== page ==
In September, leaf buds erupt in lemon and lime, as refreshing as an iced drink. It is hard to imagine the frosts at home that make my arthritic joints swell. Here, my body feels invigorated with each dawn, only sagging as the mercury rises into the forties, every breeze a welcome respite. New life thrums the air—birds warble higher and crickets saw faster. The rain tree swells and buzzes in a shimmer of bees. Saffron bolls bombard the parched ground, clumping in a wind-driven fleece—a burst of vigour in desperation for renewal. Bark splits and peels off swollen trunks and limbs, shedding winter’s skin for spring clothes, dressing for summer. Mating rituals commence and old nests are relined. Dry timber crashes to the ground, startling the white-eyed honeyeaters into flight, readying for the onslaught of the wet season.š

At weekends, we head out in our four-wheel-drive to explore the property. Bumping along the corrugated track, my tongue dries from the metallic bull-dust, a taste that will forever remind me of the outback. A willy-willy spirals along the roadside, snatching plant matter into its vortex and stripping bare a wavering path as the sun burns my fair-skinned arms through the open window.

Our previous experience of cattle stations is of seas of Mitchell grass rippling to the horizon. Here, I squint to view escarpments of crumbling sandstone. Olive parasols of acacia shade the slopes, protection to insects, birds and lizards; each bush a world of its own. Black algae cross-hatch the cliff’s striations, the ruined mascara of a face that’s witnessed too much. The ancient grottoes reduce my homesickness for the mountains. I have never craved the ocean like some; sharp peaks and secret valleys hold far more appeal for me than sand and surf.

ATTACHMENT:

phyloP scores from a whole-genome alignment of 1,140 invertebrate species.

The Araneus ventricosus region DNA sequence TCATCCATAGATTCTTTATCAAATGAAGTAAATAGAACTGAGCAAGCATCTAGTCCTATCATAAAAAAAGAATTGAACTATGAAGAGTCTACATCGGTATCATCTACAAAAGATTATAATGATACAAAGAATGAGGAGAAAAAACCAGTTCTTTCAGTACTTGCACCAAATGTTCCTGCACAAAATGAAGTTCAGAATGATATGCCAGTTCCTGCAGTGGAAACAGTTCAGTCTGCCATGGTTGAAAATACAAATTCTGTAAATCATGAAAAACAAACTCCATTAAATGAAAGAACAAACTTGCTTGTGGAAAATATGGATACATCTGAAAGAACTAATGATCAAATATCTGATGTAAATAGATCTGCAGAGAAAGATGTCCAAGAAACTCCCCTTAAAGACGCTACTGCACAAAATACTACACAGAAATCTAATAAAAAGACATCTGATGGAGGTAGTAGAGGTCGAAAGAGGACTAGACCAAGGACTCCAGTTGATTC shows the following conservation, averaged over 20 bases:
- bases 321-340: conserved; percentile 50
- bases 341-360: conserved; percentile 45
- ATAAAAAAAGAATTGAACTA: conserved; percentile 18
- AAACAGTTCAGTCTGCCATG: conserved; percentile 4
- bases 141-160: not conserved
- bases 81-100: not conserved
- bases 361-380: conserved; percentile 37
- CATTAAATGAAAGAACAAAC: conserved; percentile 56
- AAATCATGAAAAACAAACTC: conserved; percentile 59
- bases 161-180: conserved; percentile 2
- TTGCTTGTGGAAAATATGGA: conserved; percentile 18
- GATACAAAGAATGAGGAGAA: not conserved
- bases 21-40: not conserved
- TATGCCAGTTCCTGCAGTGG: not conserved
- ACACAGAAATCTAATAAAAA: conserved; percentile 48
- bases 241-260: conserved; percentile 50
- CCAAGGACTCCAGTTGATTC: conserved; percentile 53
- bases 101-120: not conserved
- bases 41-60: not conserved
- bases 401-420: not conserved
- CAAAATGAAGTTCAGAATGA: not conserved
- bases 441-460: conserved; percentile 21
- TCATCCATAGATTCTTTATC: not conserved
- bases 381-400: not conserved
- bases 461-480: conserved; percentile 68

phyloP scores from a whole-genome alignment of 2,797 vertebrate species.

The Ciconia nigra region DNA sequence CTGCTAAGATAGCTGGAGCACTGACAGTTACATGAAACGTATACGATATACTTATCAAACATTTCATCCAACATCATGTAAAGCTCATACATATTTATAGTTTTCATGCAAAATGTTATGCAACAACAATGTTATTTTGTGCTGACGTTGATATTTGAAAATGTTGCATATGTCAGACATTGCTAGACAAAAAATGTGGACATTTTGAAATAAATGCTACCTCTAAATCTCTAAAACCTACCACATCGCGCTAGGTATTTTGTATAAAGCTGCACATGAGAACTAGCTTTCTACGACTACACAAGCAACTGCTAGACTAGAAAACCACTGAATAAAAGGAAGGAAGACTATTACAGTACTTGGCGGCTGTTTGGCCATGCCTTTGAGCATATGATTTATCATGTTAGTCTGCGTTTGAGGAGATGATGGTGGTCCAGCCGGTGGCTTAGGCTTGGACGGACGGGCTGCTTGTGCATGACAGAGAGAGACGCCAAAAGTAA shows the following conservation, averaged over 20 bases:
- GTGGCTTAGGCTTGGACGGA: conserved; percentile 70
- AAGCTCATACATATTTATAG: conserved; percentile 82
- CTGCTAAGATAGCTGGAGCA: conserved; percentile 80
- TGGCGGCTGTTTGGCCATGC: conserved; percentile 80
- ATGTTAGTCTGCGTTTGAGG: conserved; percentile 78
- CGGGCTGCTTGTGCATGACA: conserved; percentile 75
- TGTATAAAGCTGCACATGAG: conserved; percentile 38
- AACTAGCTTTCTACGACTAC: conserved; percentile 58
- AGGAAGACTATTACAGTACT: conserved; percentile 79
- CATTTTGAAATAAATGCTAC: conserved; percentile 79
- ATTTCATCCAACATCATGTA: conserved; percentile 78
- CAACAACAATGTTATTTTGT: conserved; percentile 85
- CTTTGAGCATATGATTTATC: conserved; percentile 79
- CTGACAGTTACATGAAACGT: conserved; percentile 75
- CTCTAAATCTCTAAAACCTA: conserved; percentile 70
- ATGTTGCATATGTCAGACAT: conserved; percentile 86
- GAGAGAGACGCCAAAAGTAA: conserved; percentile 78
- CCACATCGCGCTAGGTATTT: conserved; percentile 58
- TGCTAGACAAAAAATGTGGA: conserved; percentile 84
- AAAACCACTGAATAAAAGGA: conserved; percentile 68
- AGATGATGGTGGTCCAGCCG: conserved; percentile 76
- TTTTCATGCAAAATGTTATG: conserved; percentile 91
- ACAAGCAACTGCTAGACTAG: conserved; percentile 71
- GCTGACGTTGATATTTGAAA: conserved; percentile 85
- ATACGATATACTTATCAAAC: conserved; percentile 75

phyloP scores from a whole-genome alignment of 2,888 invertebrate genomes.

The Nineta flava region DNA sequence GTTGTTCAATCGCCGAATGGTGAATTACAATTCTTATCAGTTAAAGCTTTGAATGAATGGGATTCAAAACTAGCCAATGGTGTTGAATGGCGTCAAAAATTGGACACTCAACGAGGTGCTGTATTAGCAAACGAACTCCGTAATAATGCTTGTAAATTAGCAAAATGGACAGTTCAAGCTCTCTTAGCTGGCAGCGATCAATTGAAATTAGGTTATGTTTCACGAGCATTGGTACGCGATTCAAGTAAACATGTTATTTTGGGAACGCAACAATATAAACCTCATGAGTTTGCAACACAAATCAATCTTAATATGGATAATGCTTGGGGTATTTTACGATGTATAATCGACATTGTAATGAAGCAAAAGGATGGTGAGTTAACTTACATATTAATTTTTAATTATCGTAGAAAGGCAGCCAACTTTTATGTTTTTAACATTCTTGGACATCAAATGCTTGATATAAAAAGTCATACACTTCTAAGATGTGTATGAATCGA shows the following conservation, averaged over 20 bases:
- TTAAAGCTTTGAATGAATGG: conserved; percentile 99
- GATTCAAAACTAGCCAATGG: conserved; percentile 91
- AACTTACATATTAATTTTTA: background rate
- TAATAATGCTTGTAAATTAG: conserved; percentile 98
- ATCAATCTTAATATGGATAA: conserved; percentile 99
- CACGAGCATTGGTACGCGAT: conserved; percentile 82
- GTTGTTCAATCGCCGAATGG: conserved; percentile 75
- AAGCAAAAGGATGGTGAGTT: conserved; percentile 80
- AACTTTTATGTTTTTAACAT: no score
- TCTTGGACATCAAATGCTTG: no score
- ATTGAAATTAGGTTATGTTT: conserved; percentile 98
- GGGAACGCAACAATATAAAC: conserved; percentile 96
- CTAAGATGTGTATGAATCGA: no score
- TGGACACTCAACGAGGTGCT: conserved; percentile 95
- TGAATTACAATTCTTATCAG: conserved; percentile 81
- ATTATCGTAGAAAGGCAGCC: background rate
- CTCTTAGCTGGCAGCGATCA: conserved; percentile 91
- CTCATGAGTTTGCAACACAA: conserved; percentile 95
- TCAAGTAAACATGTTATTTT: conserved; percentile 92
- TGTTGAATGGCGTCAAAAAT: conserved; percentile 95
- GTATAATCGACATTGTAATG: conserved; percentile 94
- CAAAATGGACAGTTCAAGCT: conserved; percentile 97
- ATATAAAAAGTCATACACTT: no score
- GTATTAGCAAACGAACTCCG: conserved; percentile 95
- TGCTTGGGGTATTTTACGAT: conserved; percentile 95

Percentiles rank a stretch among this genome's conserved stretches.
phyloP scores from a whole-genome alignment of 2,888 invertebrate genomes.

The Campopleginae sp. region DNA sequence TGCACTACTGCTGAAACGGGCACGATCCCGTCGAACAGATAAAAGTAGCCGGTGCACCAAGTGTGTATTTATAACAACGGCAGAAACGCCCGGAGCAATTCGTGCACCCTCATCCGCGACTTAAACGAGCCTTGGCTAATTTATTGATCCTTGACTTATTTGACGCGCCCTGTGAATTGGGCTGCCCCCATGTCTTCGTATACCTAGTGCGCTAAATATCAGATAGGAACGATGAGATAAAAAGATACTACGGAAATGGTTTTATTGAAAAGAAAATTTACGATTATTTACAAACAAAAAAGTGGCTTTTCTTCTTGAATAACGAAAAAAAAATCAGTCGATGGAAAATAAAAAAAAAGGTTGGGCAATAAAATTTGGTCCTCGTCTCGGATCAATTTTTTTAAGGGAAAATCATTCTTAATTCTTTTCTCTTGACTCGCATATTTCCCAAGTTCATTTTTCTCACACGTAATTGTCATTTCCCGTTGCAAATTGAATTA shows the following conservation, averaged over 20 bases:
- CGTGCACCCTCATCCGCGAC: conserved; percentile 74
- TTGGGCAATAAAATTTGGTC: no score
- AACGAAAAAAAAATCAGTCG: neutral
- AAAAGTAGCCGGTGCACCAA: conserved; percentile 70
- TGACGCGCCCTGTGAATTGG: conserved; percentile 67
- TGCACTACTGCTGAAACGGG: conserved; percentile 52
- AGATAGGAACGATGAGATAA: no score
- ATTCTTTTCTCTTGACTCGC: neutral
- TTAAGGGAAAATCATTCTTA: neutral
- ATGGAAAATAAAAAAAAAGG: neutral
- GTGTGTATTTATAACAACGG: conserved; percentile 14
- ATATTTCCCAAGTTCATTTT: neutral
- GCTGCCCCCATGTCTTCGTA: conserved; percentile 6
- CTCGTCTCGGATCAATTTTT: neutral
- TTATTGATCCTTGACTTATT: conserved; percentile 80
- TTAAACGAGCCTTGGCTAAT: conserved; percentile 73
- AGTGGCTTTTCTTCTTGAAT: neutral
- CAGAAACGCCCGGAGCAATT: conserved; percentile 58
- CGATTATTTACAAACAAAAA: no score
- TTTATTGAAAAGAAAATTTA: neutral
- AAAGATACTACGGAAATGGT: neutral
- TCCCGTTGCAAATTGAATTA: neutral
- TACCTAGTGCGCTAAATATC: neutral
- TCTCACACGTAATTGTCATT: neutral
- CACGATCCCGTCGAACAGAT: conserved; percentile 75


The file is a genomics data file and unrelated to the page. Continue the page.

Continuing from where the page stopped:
Budgerigars flash in front of the windscreen like a school of mackerel. The flocks will merge as the dry strangles the country until tens become hundreds, hundreds become thousands; a shoal of feathers. As we ford a sparkling creek, I spot a stalking Jabiru. With stork legs submerged, he appears to float, his black wings tucked to his sides like a magpie goose. Unconcerned by the vehicle, he continues to watch for fish, his heavy beak incongruous on his slender neck. His partner is nowhere in sight, unlike the ruby-capped brolga that visit the homestead every evening, never seen one without the other, much like Pete and myself.

Reaching a waterhole, we park beside the tangled roots of paperbarks clinging to maintain their hold on the ever-changing contours of the river’s path. Wet season floods have torn at drowned trunks, forcing the supplicant trees to pay obeisance to the storms. Pandanus palms fan over the banks, providing shade under which fingerlings vie for safety in the shallows. The gravel base tickles my bare feet as I wade into the spring-fed stream. I plunge into the enveloping water, barely noticing the wetness as the temperature matches my own. I wouldn’t do this in the rivers at home! I float on my back, listening to the music of the falls and watching a wedge-tailed eagle glide in lazy circles overhead. Refreshed, I return to the bank to bask.